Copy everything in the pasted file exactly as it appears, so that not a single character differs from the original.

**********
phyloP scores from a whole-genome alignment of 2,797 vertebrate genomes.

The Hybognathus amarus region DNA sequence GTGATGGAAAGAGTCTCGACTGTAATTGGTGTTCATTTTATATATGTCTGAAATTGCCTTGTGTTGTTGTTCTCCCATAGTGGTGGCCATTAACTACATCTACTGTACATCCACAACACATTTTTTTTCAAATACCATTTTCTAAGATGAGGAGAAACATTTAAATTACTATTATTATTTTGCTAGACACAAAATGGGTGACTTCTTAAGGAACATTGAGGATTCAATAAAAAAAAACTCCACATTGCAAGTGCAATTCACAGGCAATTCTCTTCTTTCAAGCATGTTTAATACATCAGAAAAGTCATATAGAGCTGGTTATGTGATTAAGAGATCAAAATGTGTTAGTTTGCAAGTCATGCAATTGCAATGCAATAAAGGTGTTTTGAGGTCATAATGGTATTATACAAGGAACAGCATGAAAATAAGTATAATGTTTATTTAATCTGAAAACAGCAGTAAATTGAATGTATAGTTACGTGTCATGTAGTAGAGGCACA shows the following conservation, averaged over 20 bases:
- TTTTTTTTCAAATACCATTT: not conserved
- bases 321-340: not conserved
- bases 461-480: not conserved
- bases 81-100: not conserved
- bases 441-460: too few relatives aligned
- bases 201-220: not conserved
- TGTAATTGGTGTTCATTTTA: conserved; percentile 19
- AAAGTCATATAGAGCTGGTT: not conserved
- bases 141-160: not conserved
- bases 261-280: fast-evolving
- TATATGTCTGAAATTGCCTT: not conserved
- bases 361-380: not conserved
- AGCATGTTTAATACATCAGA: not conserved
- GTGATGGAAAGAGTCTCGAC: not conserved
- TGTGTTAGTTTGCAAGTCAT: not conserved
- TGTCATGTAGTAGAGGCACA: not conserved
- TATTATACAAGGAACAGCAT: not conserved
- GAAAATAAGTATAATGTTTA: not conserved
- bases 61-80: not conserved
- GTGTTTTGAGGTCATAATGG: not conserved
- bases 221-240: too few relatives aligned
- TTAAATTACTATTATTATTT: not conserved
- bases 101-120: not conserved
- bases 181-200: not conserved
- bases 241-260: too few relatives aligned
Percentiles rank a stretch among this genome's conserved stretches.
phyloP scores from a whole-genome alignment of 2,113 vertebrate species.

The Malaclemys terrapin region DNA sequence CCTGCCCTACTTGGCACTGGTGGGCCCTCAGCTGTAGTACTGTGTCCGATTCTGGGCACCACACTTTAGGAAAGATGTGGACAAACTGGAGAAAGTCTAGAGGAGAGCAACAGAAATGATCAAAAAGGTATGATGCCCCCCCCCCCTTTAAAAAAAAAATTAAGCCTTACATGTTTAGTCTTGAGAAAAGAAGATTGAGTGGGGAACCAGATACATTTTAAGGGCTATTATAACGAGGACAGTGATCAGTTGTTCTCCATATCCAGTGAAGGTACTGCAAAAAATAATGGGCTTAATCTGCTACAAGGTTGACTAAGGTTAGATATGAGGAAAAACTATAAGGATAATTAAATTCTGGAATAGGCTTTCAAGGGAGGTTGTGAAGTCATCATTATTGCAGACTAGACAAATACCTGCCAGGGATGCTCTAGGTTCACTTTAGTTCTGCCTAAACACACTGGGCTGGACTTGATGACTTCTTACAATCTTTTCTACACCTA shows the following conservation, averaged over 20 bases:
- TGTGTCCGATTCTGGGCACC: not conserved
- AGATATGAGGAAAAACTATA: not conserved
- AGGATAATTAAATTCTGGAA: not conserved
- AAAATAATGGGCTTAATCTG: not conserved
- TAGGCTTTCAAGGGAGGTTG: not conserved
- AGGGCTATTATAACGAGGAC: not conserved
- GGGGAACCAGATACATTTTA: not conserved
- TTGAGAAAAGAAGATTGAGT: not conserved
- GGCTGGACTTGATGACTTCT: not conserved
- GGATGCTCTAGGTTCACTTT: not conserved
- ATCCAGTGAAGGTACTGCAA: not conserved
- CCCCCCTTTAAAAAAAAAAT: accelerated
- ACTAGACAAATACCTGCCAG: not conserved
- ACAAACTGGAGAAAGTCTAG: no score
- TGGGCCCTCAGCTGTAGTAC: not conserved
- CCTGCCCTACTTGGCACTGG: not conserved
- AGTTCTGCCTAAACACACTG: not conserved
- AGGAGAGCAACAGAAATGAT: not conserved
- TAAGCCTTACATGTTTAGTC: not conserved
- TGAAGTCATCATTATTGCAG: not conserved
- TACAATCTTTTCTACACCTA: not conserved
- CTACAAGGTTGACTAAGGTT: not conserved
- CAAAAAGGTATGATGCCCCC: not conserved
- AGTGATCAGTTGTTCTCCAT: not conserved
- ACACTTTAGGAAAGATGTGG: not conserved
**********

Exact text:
phyloP scores from a whole-genome alignment of 2,797 vertebrate genomes.

The Hybognathus amarus region DNA sequence GTGATGGAAAGAGTCTCGACTGTAATTGGTGTTCATTTTATATATGTCTGAAATTGCCTTGTGTTGTTGTTCTCCCATAGTGGTGGCCATTAACTACATCTACTGTACATCCACAACACATTTTTTTTCAAATACCATTTTCTAAGATGAGGAGAAACATTTAAATTACTATTATTATTTTGCTAGACACAAAATGGGTGACTTCTTAAGGAACATTGAGGATTCAATAAAAAAAAACTCCACATTGCAAGTGCAATTCACAGGCAATTCTCTTCTTTCAAGCATGTTTAATACATCAGAAAAGTCATATAGAGCTGGTTATGTGATTAAGAGATCAAAATGTGTTAGTTTGCAAGTCATGCAATTGCAATGCAATAAAGGTGTTTTGAGGTCATAATGGTATTATACAAGGAACAGCATGAAAATAAGTATAATGTTTATTTAATCTGAAAACAGCAGTAAATTGAATGTATAGTTACGTGTCATGTAGTAGAGGCACA shows the following conservation, averaged over 20 bases:
- TTTTTTTTCAAATACCATTT: not conserved
- bases 321-340: not conserved
- bases 461-480: not conserved
- bases 81-100: not conserved
- bases 441-460: too few relatives aligned
- bases 201-220: not conserved
- TGTAATTGGTGTTCATTTTA: conserved; percentile 19
- AAAGTCATATAGAGCTGGTT: not conserved
- bases 141-160: not conserved
- bases 261-280: fast-evolving
- TATATGTCTGAAATTGCCTT: not conserved
- bases 361-380: not conserved
- AGCATGTTTAATACATCAGA: not conserved
- GTGATGGAAAGAGTCTCGAC: not conserved
- TGTGTTAGTTTGCAAGTCAT: not conserved
- TGTCATGTAGTAGAGGCACA: not conserved
- TATTATACAAGGAACAGCAT: not conserved
- GAAAATAAGTATAATGTTTA: not conserved
- bases 61-80: not conserved
- GTGTTTTGAGGTCATAATGG: not conserved
- bases 221-240: too few relatives aligned
- TTAAATTACTATTATTATTT: not conserved
- bases 101-120: not conserved
- bases 181-200: not conserved
- bases 241-260: too few relatives aligned
Percentiles rank a stretch among this genome's conserved stretches.
phyloP scores from a whole-genome alignment of 2,113 vertebrate species.

The Malaclemys terrapin region DNA sequence CCTGCCCTACTTGGCACTGGTGGGCCCTCAGCTGTAGTACTGTGTCCGATTCTGGGCACCACACTTTAGGAAAGATGTGGACAAACTGGAGAAAGTCTAGAGGAGAGCAACAGAAATGATCAAAAAGGTATGATGCCCCCCCCCCCTTTAAAAAAAAAATTAAGCCTTACATGTTTAGTCTTGAGAAAAGAAGATTGAGTGGGGAACCAGATACATTTTAAGGGCTATTATAACGAGGACAGTGATCAGTTGTTCTCCATATCCAGTGAAGGTACTGCAAAAAATAATGGGCTTAATCTGCTACAAGGTTGACTAAGGTTAGATATGAGGAAAAACTATAAGGATAATTAAATTCTGGAATAGGCTTTCAAGGGAGGTTGTGAAGTCATCATTATTGCAGACTAGACAAATACCTGCCAGGGATGCTCTAGGTTCACTTTAGTTCTGCCTAAACACACTGGGCTGGACTTGATGACTTCTTACAATCTTTTCTACACCTA shows the following conservation, averaged over 20 bases:
- TGTGTCCGATTCTGGGCACC: not conserved
- AGATATGAGGAAAAACTATA: not conserved
- AGGATAATTAAATTCTGGAA: not conserved
- AAAATAATGGGCTTAATCTG: not conserved
- TAGGCTTTCAAGGGAGGTTG: not conserved
- AGGGCTATTATAACGAGGAC: not conserved
- GGGGAACCAGATACATTTTA: not conserved
- TTGAGAAAAGAAGATTGAGT: not conserved
- GGCTGGACTTGATGACTTCT: not conserved
- GGATGCTCTAGGTTCACTTT: not conserved
- ATCCAGTGAAGGTACTGCAA: not conserved
- CCCCCCTTTAAAAAAAAAAT: accelerated
- ACTAGACAAATACCTGCCAG: not conserved
- ACAAACTGGAGAAAGTCTAG: no score
- TGGGCCCTCAGCTGTAGTAC: not conserved
- CCTGCCCTACTTGGCACTGG: not conserved
- AGTTCTGCCTAAACACACTG: not conserved
- AGGAGAGCAACAGAAATGAT: not conserved
- TAAGCCTTACATGTTTAGTC: not conserved
- TGAAGTCATCATTATTGCAG: not conserved
- TACAATCTTTTCTACACCTA: not conserved
- CTACAAGGTTGACTAAGGTT: not conserved
- CAAAAAGGTATGATGCCCCC: not conserved
- AGTGATCAGTTGTTCTCCAT: not conserved
- ACACTTTAGGAAAGATGTGG: not conserved